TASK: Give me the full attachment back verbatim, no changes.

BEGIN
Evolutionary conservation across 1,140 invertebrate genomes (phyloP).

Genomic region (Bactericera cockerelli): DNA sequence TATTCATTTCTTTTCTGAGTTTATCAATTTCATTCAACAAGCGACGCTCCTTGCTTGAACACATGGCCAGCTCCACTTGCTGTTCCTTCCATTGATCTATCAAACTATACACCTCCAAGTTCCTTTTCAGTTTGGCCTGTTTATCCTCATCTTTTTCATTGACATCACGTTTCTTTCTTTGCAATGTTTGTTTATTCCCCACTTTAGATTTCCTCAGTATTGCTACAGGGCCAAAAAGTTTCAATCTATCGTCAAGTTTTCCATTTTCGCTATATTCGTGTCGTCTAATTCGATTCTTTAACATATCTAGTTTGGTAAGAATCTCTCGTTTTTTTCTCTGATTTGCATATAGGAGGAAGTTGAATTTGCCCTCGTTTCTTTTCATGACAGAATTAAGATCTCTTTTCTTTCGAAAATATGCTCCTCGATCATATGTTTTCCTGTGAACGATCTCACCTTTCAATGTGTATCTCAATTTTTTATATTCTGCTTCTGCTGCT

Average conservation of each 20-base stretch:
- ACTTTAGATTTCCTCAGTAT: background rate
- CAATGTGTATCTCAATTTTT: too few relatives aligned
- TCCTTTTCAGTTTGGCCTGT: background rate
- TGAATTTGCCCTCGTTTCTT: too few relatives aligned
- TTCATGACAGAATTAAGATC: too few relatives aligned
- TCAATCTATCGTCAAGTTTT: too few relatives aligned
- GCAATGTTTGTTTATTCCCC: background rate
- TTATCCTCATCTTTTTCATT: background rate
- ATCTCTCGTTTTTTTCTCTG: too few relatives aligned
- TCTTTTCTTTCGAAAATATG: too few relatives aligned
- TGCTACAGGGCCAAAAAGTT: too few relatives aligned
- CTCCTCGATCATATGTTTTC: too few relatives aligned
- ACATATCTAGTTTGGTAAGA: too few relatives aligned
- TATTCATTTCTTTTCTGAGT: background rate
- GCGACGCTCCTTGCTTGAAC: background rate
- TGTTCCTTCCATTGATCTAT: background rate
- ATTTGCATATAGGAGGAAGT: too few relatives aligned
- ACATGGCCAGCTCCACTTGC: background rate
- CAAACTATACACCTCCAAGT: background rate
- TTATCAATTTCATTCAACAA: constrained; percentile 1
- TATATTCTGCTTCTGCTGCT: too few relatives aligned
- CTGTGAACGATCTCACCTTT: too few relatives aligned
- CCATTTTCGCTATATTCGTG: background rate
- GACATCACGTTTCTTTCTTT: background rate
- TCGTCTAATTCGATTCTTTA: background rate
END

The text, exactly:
Evolutionary conservation across 1,140 invertebrate genomes (phyloP).

Genomic region (Bactericera cockerelli): DNA sequence TATTCATTTCTTTTCTGAGTTTATCAATTTCATTCAACAAGCGACGCTCCTTGCTTGAACACATGGCCAGCTCCACTTGCTGTTCCTTCCATTGATCTATCAAACTATACACCTCCAAGTTCCTTTTCAGTTTGGCCTGTTTATCCTCATCTTTTTCATTGACATCACGTTTCTTTCTTTGCAATGTTTGTTTATTCCCCACTTTAGATTTCCTCAGTATTGCTACAGGGCCAAAAAGTTTCAATCTATCGTCAAGTTTTCCATTTTCGCTATATTCGTGTCGTCTAATTCGATTCTTTAACATATCTAGTTTGGTAAGAATCTCTCGTTTTTTTCTCTGATTTGCATATAGGAGGAAGTTGAATTTGCCCTCGTTTCTTTTCATGACAGAATTAAGATCTCTTTTCTTTCGAAAATATGCTCCTCGATCATATGTTTTCCTGTGAACGATCTCACCTTTCAATGTGTATCTCAATTTTTTATATTCTGCTTCTGCTGCT

Average conservation of each 20-base stretch:
- ACTTTAGATTTCCTCAGTAT: background rate
- CAATGTGTATCTCAATTTTT: too few relatives aligned
- TCCTTTTCAGTTTGGCCTGT: background rate
- TGAATTTGCCCTCGTTTCTT: too few relatives aligned
- TTCATGACAGAATTAAGATC: too few relatives aligned
- TCAATCTATCGTCAAGTTTT: too few relatives aligned
- GCAATGTTTGTTTATTCCCC: background rate
- TTATCCTCATCTTTTTCATT: background rate
- ATCTCTCGTTTTTTTCTCTG: too few relatives aligned
- TCTTTTCTTTCGAAAATATG: too few relatives aligned
- TGCTACAGGGCCAAAAAGTT: too few relatives aligned
- CTCCTCGATCATATGTTTTC: too few relatives aligned
- ACATATCTAGTTTGGTAAGA: too few relatives aligned
- TATTCATTTCTTTTCTGAGT: background rate
- GCGACGCTCCTTGCTTGAAC: background rate
- TGTTCCTTCCATTGATCTAT: background rate
- ATTTGCATATAGGAGGAAGT: too few relatives aligned
- ACATGGCCAGCTCCACTTGC: background rate
- CAAACTATACACCTCCAAGT: background rate
- TTATCAATTTCATTCAACAA: constrained; percentile 1
- TATATTCTGCTTCTGCTGCT: too few relatives aligned
- CTGTGAACGATCTCACCTTT: too few relatives aligned
- CCATTTTCGCTATATTCGTG: background rate
- GACATCACGTTTCTTTCTTT: background rate
- TCGTCTAATTCGATTCTTTA: background rate